• NEONATAL SEPSIS-. blood infection that occurs in an infant younger than 90 days old. early onset sepsis is seen in the first week of life and most often appears within 24 hours of birth. late onset occurs after 1 week and before 3 months of age.
  • PREGNANCY COMPLICATIONS INFECTIOUS-. the co occurrence of pregnancy and an infection. the infection may precede or follow fertilization.
  • PUERPERAL INFECTION-. an infection occurring in puerperium the period of 6 8 weeks after giving birth.
  • SYSTEMIC INFLAMMATORY RESPONSE SYNDROME-. a systemic inflammatory response to a variety of clinical insults characterized by two or more of the following conditions: 1 fever >38 degrees c or hypothermia <36 degrees c; 2 tachycardia >90 beat/minute; 3 tachypnea >24 breaths/minute; 4 leukocytosis >12000 cells/cubic mm or 10% immature forms. while usually related to infection sirs can also be associated with noninfectious insults such as trauma; burns; or pancreatitis. if infection is involved a patient with sirs is said to have sepsis.
  • SEPSIS-. systemic inflammatory response syndrome with a proven or suspected infectious etiology. when sepsis is associated with organ dysfunction distant from the site of infection it is called severe sepsis. when sepsis is accompanied by hypotension despite adequate fluid infusion it is called septic shock.
  • BURKHOLDERIA INFECTIONS-. infections with bacteria of the genus burkholderia.
  • LEMIERRE SYNDROME-. a superinfection of the damaged oropharyngeal mucosa by fusobacterium necrophorum leading to the secondary septic thrombophlebitis of the internal jugular vein.
  • SEPSIS ASSOCIATED ENCEPHALOPATHY-. acute neurological dysfunction during severe sepsis in the absence of direct brain infection characterized by systemic inflammation and blood brain barrier perturbation.

Code Classification

  • Certain infectious and parasitic diseases (A00–B99)
    • Other bacterial diseases (A30-A49)
      • Other sepsis (A41)

Code History

  • FY 2016 - New Code, effective from 10/1/2015 through 9/30/2016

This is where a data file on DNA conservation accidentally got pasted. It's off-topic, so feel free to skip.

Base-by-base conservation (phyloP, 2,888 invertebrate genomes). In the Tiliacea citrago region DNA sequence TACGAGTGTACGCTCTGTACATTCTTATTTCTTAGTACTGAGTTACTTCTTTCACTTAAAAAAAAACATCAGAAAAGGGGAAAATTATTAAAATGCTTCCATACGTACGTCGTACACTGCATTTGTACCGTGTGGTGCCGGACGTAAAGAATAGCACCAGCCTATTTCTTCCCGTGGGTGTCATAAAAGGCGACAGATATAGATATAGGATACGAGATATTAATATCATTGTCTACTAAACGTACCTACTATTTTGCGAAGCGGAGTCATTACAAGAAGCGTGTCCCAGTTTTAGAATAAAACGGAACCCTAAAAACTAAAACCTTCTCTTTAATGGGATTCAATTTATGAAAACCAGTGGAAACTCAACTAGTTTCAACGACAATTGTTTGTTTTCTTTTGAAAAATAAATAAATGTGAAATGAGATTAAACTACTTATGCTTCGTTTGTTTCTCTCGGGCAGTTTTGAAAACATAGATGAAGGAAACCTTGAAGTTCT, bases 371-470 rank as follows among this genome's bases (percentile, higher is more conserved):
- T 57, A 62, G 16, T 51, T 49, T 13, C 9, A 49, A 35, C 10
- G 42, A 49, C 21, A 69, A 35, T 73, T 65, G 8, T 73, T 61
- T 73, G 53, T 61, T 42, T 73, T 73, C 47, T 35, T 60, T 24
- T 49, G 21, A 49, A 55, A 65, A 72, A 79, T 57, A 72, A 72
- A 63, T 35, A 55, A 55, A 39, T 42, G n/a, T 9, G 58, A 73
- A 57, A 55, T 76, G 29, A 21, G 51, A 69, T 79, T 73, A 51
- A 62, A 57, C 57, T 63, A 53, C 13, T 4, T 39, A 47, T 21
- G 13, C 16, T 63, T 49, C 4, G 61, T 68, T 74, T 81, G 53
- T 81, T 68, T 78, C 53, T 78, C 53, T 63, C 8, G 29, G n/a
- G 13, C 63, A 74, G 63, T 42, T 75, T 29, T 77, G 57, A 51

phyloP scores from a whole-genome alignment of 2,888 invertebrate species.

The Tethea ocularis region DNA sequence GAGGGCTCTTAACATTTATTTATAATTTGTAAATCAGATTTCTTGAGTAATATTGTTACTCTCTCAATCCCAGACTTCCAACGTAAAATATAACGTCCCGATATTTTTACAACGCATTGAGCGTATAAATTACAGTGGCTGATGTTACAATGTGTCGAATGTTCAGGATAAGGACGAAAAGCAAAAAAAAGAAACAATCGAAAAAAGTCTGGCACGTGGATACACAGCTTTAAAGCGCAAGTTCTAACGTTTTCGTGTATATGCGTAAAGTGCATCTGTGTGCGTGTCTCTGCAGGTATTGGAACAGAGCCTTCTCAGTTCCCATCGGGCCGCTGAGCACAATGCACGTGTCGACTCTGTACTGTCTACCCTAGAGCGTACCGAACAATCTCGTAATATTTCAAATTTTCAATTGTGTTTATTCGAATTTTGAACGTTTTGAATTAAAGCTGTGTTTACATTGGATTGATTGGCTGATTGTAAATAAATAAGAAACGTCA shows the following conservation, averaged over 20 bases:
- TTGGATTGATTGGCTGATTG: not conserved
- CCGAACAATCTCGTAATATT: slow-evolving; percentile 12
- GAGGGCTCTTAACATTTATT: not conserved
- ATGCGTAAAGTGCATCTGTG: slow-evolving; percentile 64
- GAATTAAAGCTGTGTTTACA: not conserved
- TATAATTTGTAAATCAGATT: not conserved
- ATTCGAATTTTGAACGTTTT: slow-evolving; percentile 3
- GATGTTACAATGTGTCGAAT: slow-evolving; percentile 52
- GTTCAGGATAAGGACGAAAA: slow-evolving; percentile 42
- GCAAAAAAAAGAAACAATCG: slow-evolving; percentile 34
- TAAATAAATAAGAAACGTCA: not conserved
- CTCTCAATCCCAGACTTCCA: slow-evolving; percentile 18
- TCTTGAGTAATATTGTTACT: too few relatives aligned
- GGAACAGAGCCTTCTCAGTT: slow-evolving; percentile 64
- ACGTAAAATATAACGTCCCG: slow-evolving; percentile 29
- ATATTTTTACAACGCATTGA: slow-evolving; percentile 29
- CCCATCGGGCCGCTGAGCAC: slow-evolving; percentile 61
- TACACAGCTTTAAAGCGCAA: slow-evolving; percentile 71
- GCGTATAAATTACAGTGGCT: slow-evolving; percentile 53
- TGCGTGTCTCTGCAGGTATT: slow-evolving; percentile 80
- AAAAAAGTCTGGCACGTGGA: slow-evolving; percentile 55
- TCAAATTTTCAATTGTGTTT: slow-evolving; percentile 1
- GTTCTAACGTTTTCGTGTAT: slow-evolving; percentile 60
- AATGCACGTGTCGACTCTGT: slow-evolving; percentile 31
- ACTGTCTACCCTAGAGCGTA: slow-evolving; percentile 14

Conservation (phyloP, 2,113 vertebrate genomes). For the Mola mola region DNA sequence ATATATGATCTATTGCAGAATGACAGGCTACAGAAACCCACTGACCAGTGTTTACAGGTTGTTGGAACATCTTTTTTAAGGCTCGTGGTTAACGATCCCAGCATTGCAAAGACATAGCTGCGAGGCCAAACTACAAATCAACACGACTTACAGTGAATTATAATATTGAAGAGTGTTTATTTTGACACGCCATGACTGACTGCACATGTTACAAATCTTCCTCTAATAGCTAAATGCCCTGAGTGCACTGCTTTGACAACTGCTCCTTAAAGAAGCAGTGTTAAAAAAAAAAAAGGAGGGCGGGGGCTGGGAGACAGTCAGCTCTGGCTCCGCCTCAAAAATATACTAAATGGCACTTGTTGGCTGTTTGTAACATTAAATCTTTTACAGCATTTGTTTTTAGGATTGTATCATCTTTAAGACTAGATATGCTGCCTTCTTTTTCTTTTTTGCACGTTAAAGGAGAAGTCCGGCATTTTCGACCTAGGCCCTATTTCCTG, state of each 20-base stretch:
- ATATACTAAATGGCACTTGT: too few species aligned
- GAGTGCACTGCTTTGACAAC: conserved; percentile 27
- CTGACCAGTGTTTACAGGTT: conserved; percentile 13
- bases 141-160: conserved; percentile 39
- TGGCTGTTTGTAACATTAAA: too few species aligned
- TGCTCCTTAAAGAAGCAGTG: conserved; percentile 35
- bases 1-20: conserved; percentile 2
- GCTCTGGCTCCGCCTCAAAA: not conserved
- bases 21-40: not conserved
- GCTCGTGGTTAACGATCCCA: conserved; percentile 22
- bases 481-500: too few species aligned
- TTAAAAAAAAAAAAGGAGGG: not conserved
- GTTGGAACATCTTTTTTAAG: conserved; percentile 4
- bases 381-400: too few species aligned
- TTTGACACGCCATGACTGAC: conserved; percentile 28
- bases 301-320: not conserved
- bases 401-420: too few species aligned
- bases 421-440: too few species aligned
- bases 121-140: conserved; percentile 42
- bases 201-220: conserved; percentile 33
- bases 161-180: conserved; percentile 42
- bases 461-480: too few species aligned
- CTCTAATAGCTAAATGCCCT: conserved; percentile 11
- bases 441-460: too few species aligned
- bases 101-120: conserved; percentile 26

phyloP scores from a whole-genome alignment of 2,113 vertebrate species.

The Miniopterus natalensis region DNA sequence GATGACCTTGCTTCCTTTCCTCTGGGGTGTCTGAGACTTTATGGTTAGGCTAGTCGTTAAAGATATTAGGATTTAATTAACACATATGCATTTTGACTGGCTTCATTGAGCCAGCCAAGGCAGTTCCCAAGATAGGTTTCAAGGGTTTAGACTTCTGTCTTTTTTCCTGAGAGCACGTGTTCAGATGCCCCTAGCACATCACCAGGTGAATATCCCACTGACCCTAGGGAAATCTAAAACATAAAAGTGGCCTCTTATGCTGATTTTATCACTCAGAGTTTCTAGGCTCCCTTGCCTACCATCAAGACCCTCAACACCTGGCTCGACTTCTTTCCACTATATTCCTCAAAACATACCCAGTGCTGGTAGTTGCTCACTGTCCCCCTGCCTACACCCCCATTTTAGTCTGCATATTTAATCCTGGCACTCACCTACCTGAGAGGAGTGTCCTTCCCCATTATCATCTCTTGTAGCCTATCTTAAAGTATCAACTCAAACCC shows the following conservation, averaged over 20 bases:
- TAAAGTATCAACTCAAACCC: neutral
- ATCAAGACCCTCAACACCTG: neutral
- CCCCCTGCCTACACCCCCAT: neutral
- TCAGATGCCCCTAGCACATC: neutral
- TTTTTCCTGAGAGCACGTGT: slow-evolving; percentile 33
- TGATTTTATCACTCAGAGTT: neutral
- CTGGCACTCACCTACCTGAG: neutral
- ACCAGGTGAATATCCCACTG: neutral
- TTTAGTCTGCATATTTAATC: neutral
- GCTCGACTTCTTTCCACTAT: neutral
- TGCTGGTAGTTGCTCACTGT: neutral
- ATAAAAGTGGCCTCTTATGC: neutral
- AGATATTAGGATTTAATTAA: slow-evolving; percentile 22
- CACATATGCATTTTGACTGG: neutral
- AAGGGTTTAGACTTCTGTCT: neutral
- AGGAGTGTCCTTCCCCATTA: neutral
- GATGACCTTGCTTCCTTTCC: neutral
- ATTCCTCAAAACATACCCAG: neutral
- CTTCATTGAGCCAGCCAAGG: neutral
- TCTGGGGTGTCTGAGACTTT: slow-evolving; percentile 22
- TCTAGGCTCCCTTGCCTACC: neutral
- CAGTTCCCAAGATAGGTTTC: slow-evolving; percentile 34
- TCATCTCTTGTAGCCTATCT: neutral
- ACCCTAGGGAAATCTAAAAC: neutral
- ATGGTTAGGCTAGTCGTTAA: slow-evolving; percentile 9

(First year ICD-10-CM implemented into the HIPAA code set)
  • FY 2017 - No Change, effective from 10/1/2016 through 9/30/2017
  • FY 2018 - No Change, effective from 10/1/2017 through 9/30/2018
  • FY 2019 - No Change, effective from 10/1/2018 through 9/30/2019
  • FY 2020 - No Change, effective from 10/1/2019 through 9/30/2020

Information for Patients


Sepsis

Sepsis is a serious illness. It happens when your body has an overwhelming immune response to a bacterial infection. The chemicals released into the blood to fight the infection trigger widespread inflammation. This leads to blood clots and leaky blood vessels. They cause poor blood flow, which deprives your body's organs of nutrients and oxygen. In severe cases, one or more organs fail. In the worst cases, blood pressure drops and the heart weakens, leading to septic shock.

Anyone can get sepsis, but the risk is higher in

  • People with weakened immune systems
  • Infants and children
  • Adults 65 and older
  • People with chronic illnesses, such as diabetes, AIDS, cancer, and kidney or liver disease
  • People suffering from a severe burn or physical trauma

Common symptoms of sepsis are fever, chills, rapid breathing and heart rate, rash, confusion, and disorientation. Doctors diagnose sepsis using a blood test to see if the number of white blood cells is abnormal. They also do lab tests that check for signs of infection.

People with sepsis are usually treated in hospital intensive care units. Doctors try to treat the infection, sustain the vital organs, and prevent a drop in blood pressure. Many patients receive oxygen and intravenous (IV) fluids. Other types of treatment, such as respirators or kidney dialysis, may be necessary. Sometimes, surgery is needed to clear up an infection.

NIH: National Institute of General Medical Sciences


[Learn More]